Journal 8 - November 4, 2002

San Pedro de Atacama, Chile II - Time to Shred » Go Back

Journal 8
After the refreshing San Pedro hot springs it was going to be hard to please me. I could have easily spent a week lounging in the sun, swimming in the water, and napping on the sunny decks. However, for Monday's adventure JD and I decided to book a trip to Bolivia to see the Laguna Verde. Little did we know we'd spend more time in the bus and crossing borders than at the lagoon. From the Bolivian border we went straight to some Bolivian hot springs, where I was the only person crazy enough to take a dip. Nobody else dared remove the several layers of clothing required to keep warm at 14,000 ft. After my bath we made our way the windy Laguna Verde for a quick visit, then headed back into Chile with a bus full of new trekkers. All of this worked out very well for the tour company, they were able to fill their empty seats on their shuttle with travelers wanting to enter Chile, and charge $8000 pesos for their trouble. Fortunately the bus ride was pretty spectacular in itself, and the lagoon was an incredible mini-ocean of turquoise water nestled against yet another snow capped Andean peak.

After sitting on our duffs all morning, we were ready to hit the sandy slopes of the dunes. Like so many Santa Cruz surfers riding their beach cruisers, one hand on the handle bars, the other arm cradling their board, so too did JD and I head towards the dunes and the stairmaster-esque workout. For each step we took in the shoe swallowing sand, we'd sink or slide back two. However, being the exercise masochist I am, I was enjoying myself, and I knew that carving s-turns on the grainy surface would be my reward. I couldn't wait to get to the top of the sandy cornice, wax the board, strap it on and start carving.

Fortunately I was able to convince Jennifer to ignore the advice given to us by the proprietor of the sandboard shop. Never mind his warning that 90% of the broken boards are returned in the hands of expert snowboarders. Something about the way snowboarders distribute their weight incorrectly. "Whatever dude." Those weren't the words of encouragement JD and I were looking for, but as I said, I chose to ignore almost everything the guy said. All I heard was "lean back, like riding powder." "No problem bro." Oh yeah, "don't put too much wax on your first time, the more wax, the faster you go." I stopped waxing when my arm began to burn from the pain of applying about twelve layers. Jennifer took a more conservative approach and waxed only part of the board as the guy recommended. With a sandblaster of wind in our faces, off we went. It was great, definitely like riding powder, and thankfully I had applied a lot of wax because the friction burns the wax off quickly, so your momentum actually decreases if you're not careful. After making some nice turns, biting the dust a few times, and making the stairmaster-esque decent enough times to sear our calves, we had had our fill. I was very happy to have been able to make my s-turns a little earlier in the year than I usually do, and Jennifer was able to carve some turns before any of her friends back in Park City.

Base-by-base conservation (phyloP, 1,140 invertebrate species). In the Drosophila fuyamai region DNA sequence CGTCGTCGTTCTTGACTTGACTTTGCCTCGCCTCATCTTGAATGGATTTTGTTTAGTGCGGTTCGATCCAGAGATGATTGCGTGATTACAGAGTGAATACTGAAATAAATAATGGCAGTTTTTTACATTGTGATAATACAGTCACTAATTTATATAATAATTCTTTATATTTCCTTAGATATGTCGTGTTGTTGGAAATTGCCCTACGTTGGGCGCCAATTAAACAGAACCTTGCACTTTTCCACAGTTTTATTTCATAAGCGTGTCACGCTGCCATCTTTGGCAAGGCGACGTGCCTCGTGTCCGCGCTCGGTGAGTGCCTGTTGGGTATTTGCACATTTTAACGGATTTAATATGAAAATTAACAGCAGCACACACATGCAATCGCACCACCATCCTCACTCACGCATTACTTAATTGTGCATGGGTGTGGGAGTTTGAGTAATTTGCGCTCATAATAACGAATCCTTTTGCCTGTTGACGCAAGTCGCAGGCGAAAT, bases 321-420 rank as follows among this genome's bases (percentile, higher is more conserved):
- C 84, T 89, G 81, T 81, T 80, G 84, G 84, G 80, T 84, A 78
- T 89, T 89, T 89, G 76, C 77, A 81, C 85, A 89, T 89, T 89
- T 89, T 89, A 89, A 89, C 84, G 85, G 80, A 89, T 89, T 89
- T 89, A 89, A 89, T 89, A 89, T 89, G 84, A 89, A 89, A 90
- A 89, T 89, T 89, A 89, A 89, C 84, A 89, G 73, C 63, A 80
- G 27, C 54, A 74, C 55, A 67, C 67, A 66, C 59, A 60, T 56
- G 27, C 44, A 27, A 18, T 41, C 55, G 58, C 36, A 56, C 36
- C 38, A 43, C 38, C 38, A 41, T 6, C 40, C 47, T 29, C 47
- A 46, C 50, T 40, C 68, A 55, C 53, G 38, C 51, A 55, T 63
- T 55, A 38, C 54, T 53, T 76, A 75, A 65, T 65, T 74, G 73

Afterwards we made our way back to town, ate dinner, then attempted to clean the sand out of our hair, ears, eyes, clothes, etc. That night we crashed early in anticipation of the following day's 3:45 a.m. wakeup call for the Geysers del Tatio.

We had been warned numerous times about how cold it would be in the valley, but neither of us were prepared. I didn't pack much cold weather clothing, why should I if I'm going to travel from summer to summer to summer for a year? So, next day, 4:00 a.m., into the bus we crawled, each of us wearing almost every item of clothing we had. We still froze, and that was during the bus ride, imagine how cold we were upon arriving at the Geysers, 14,500 feet high at 6:00 a.m., well before the sun had come up. Gulping coffee helped, and so did moving around. Like a couple of Umpa Lumpas from Charlie in the Chocolate Factory we waddled around in three layers of clothes, took pictures of the breathtaking Geysers, and slowly warmed up as the sun made its way into the valley. I couldn't erase the inferior digital images fast enough, as each minute passed and the sun rose higher the picture opportunities got better. JD and I clicked away as fast as our frozen fingers could while the warmth of the sun eventually diminished the beauty of the smaller geysers. From the Geysers del Tatio we made our way to yet another, not so hot, hot springs, a fact I discovered after getting into the pool. Upon realizing that part of the pool was warm, I proceeded to join the pile of pasty gringos huddled near the hot water that was making its way out of the earth; at least I hope that's why the water was warm in that particular spot.

From the valley we were driven to the airport and returned to Santiago. Minutes after we landed, jet setter Jen hopped on yet another plane bound for the States, Starbucks, Halloween, and all things nice. We had a great trip. It was nice to have a gringo buddy to travel with, and speak English with.

So who's next?